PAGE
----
The shapes that are used in the work are organic, and range from human body parts to the donkey head atop a virgin’s bed. The vast color hues that were used give the drawing add depth and shape as well. The light is shown from the shading that creates texture and brings out the vibrant chalk color. Highlights are visible, and are used on the muscles, the stomach and breasts of the woman’s body. Foreshortening was used on the bed figure and adds a 3D quality to the work. There is relieved symmetry being used with color and shapes on the blanket, and the sizes of the characters are not perfectly proportioned. This was done purposefully, as Frank states, “My figures are visual puzzles that intrigue me because they play with, or pervert, my sense of depth.” (Crow, Kelly). This distortion creates massive visual interest, and thus makes it very hard to look away.  There is also negative space used on the blanket and behind the donkey’s head, which adds more texture, space, and mass to the work.

The expression lines on the woman’s face show ambivalence (perhaps a wasted youth in an abusive family environment). The face is lightened in contrast to the dark color palette that is used on the donkey face. This was done to showcase the difference in innocence that is lost during sexual intercourse. It could also represent the dark and hidden abuse of an incestuous relationship. The hair is highlighted especially, and is symmetrical on both women on the left and right by use of wispy lines, and white saturating color. This use of coloring on both women makes them symmetrical, if not identical, and tells the story of the mother and daughter well. The lines on the hands of the donkey are unique; it is hard to tell if they are from the same person or animal-like in nature. One seems to look more like a human-donkey-hoof and the other is more natural. The line on the right leg is also darker and more pronounced; the leg and right side of the stomach display hair, this could be in relation to the dual anamorphic being, or Frank may be trying to show the transition of puberty in the female body.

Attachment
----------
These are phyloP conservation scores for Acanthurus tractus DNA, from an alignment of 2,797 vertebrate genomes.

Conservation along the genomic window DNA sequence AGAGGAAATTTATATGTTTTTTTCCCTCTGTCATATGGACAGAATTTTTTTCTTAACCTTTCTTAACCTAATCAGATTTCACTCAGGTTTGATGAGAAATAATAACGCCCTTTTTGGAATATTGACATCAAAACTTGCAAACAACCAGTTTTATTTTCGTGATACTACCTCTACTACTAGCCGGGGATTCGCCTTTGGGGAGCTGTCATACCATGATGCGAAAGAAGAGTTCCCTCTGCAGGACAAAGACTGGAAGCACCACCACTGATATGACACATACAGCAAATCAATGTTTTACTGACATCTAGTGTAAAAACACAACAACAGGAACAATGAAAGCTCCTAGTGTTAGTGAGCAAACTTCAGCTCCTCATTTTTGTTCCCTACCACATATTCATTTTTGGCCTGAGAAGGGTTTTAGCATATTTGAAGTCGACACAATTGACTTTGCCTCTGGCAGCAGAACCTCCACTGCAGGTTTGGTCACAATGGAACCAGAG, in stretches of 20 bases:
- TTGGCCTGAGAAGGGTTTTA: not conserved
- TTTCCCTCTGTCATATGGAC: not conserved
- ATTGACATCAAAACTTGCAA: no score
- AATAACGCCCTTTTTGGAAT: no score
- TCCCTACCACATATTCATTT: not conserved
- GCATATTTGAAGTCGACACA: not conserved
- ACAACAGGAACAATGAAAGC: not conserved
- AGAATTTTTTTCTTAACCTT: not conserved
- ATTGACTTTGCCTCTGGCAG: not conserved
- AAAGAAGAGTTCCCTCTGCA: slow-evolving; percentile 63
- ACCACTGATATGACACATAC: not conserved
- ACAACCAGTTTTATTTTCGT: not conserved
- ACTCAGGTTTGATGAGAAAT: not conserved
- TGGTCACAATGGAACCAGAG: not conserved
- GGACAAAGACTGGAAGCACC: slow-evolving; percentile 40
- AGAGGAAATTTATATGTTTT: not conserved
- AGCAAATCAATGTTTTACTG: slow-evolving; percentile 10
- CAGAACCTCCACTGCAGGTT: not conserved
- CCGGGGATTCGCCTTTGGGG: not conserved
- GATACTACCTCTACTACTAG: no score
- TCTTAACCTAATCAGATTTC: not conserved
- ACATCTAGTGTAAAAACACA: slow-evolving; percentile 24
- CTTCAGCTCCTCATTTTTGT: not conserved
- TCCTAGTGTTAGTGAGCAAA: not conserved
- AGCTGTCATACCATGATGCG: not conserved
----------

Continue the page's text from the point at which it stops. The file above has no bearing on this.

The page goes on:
This work conveys many aspects of human vulnerability and the beauty of the female body. It re-tells the story of the Brothers Grimm dark fairy tale All-Kinds-of-Furs. Frank is not only re-telling this story, but is illustrating her own interpretation and feelings about feminism and character. The subject matter of this collection is hard to fully understand without knowing its focus is aimed on famous heroines, and their backgrounds from Grimm literature. All Fur 1 is grotesque, sexually explicit and emphasizes women’s bodies and genitalia. It deals with incest and an abusive king father that is obsessed with his daughter’s beauty. The main underlying motivation behind it seems to be this “familial dynamic” from the story, which, the artwork successfully conveys (Frank, Natalie). Frank has managed to centralize focus on these themes, and has done so in an inventive new way.

  Works Cited

“Brothers Grimm Allerleirauh (All-Kinds-of-Fur): Summary and Analysis.” Schoolworkhelper.net. St. Rosemary Educational Institution. 2015. Web. 18 October 2015.

Crow, Kelly. “This Art Star believes in Fairy Tales.” Wsj.com. 14 Aug. 2014. Web. 17 October 2015.

Frank, Natalie. All Fur 1. 2011-14. Blanton Museum of Art, The University of Texas at Austin. blantonmuseum.org. Web. 17 October 2015.